I was just in the Philippines for 1 month and came to the same conclusion as
you in South India (I think), that is that the land base is no longer large
enough to support the populations food requiremeent with a rice based diet
In the Philippines I also felt they needed to increase the amount of root
crops they were growing. They can produce 4X as much food energy per hectare
as rice. Also they had a need to reduce their meat and fish consumption and
increase the grain legume and vegetables in their diet to provide greater
food security for the nation. Much of their livestock feed is imported. The
poor are finding animal protein and rice too expensive. Much of the need
appeared not to be a production problem on how to grow more productive food
crops but how to get them to accept these foods into their diet.
With rising population, a decreasing agricultural land base (because of
rapid development) and the combination of the El Nino, global warming, and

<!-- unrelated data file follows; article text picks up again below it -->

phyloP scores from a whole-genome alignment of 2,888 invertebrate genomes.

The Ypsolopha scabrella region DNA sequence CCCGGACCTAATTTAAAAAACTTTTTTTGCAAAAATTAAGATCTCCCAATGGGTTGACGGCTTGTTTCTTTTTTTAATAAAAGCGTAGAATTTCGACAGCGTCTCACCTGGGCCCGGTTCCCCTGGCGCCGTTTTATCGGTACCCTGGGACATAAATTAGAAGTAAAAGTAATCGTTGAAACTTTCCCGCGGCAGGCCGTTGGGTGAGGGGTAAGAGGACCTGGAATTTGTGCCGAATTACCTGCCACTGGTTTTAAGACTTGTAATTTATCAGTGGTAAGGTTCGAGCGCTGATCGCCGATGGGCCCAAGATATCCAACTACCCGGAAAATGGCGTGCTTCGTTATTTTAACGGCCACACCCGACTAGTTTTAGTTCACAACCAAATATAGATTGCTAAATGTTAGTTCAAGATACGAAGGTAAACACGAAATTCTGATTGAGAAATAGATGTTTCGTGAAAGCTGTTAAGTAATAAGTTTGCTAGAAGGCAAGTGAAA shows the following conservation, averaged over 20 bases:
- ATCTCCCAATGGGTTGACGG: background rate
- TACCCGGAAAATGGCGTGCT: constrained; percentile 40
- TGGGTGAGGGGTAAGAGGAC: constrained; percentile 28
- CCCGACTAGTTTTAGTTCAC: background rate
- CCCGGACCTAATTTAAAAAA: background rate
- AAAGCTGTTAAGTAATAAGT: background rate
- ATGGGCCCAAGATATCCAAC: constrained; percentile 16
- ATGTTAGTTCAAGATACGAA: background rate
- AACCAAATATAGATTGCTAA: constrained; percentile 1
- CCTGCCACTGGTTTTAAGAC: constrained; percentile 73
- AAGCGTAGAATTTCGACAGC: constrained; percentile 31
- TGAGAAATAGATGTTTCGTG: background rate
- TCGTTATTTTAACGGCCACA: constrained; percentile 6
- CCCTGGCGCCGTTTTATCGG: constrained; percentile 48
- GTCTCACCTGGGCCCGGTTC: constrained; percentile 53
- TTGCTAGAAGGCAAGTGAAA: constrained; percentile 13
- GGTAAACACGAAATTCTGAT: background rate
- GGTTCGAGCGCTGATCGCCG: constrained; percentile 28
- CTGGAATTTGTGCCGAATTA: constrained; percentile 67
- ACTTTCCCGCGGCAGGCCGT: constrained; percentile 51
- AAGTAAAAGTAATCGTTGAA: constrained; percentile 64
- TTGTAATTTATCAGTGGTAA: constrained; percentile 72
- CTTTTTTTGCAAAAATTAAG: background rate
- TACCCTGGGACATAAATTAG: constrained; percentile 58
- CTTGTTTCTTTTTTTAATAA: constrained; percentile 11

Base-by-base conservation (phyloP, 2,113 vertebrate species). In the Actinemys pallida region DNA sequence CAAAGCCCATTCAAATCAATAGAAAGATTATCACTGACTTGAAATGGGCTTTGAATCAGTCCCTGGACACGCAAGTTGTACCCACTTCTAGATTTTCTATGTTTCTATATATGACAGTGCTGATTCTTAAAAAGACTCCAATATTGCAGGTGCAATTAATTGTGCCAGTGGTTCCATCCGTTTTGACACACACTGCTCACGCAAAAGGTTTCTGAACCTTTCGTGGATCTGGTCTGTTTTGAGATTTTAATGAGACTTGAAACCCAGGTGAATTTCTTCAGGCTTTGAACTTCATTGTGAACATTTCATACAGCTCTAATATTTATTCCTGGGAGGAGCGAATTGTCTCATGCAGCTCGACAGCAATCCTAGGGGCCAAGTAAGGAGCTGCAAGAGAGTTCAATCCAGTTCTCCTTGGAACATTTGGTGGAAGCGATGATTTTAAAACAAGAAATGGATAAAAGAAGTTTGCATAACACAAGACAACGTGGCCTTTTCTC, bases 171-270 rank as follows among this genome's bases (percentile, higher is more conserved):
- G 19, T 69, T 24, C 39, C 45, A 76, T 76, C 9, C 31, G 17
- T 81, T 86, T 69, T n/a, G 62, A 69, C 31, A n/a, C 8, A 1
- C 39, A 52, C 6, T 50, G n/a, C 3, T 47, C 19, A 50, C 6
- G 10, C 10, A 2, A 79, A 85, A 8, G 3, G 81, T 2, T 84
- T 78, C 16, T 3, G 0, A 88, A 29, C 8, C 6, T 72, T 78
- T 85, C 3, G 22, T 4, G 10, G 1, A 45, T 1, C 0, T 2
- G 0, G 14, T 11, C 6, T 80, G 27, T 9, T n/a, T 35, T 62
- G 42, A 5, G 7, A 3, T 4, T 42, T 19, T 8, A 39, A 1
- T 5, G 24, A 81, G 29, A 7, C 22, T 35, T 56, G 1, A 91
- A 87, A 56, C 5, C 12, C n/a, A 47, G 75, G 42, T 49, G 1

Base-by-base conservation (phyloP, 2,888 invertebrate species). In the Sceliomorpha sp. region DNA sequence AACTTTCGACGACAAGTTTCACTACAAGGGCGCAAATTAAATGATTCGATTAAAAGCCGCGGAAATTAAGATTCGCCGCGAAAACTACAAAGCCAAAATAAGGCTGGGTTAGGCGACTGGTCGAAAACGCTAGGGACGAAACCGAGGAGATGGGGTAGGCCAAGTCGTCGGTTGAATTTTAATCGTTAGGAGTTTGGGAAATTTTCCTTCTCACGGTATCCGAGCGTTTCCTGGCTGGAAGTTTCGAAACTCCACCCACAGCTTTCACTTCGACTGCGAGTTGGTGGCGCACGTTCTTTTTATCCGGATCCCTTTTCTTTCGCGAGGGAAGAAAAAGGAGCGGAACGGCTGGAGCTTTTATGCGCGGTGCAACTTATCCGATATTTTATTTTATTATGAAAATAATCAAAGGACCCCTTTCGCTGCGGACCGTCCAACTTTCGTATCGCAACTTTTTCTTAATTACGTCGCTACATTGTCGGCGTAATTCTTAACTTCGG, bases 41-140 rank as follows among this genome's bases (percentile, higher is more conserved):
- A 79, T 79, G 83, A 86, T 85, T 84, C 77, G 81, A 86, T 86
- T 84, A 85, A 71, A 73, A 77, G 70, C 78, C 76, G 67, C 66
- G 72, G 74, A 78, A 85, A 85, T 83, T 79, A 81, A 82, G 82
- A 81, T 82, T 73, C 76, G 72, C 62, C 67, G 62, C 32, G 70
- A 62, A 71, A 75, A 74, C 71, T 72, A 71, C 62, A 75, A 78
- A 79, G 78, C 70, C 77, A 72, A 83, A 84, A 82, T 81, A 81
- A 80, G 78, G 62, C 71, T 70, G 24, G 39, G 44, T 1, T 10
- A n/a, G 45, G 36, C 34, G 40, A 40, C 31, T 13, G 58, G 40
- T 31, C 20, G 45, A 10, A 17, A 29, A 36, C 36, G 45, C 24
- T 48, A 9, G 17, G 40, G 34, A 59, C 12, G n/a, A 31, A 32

deforestation to deplete water resources, the outlook for food security
based on wetland rice was pretty bleak. It seems that there are lots of food
options available to increase food security rather than putting the emphasis
on pumping water from deeper wells and more money into rice research.
However the cultural barriers to changing diet appear strong.
Resource Efficient Agricultural Production-Canada
Ste Anne de Bellevue, Quebec
>I am trying to work out the sustainable food production capacity of a small
>state called Kerala in the southern most tip of India.
>The amount of food grains that can be produced in the state is
>limited. But there is ample scope for production of fruits, some of the
>tropical vegetables and a lot of Tubers (like yams, colocassia, cassava..).
>It is also possible to obtain a lot of sea-food. Fruits mentioned above
>include large quantities of mango, banana (different varieties of
>plantains), a lot of jack-fruit etc.... It is also possible to produce
>large quantities of greens.
>My question is- can any of the above food replace grains?
>(Here grain practically means rice- the staple diet of people in the state).
>A lot of coconut pulp is also consumed as the part of food- almost to the
>tune of 200 gms/family/day (family of five people). Can this cocnut pulp
>substitute a part of the grain consumption?
>I would be greatful if anybody can enlighten me about this.
>Thanks in advance
> REGI THOMAS
> Senior Research Fellow
> HSS Department, Indian Institute of Tech. Bombay
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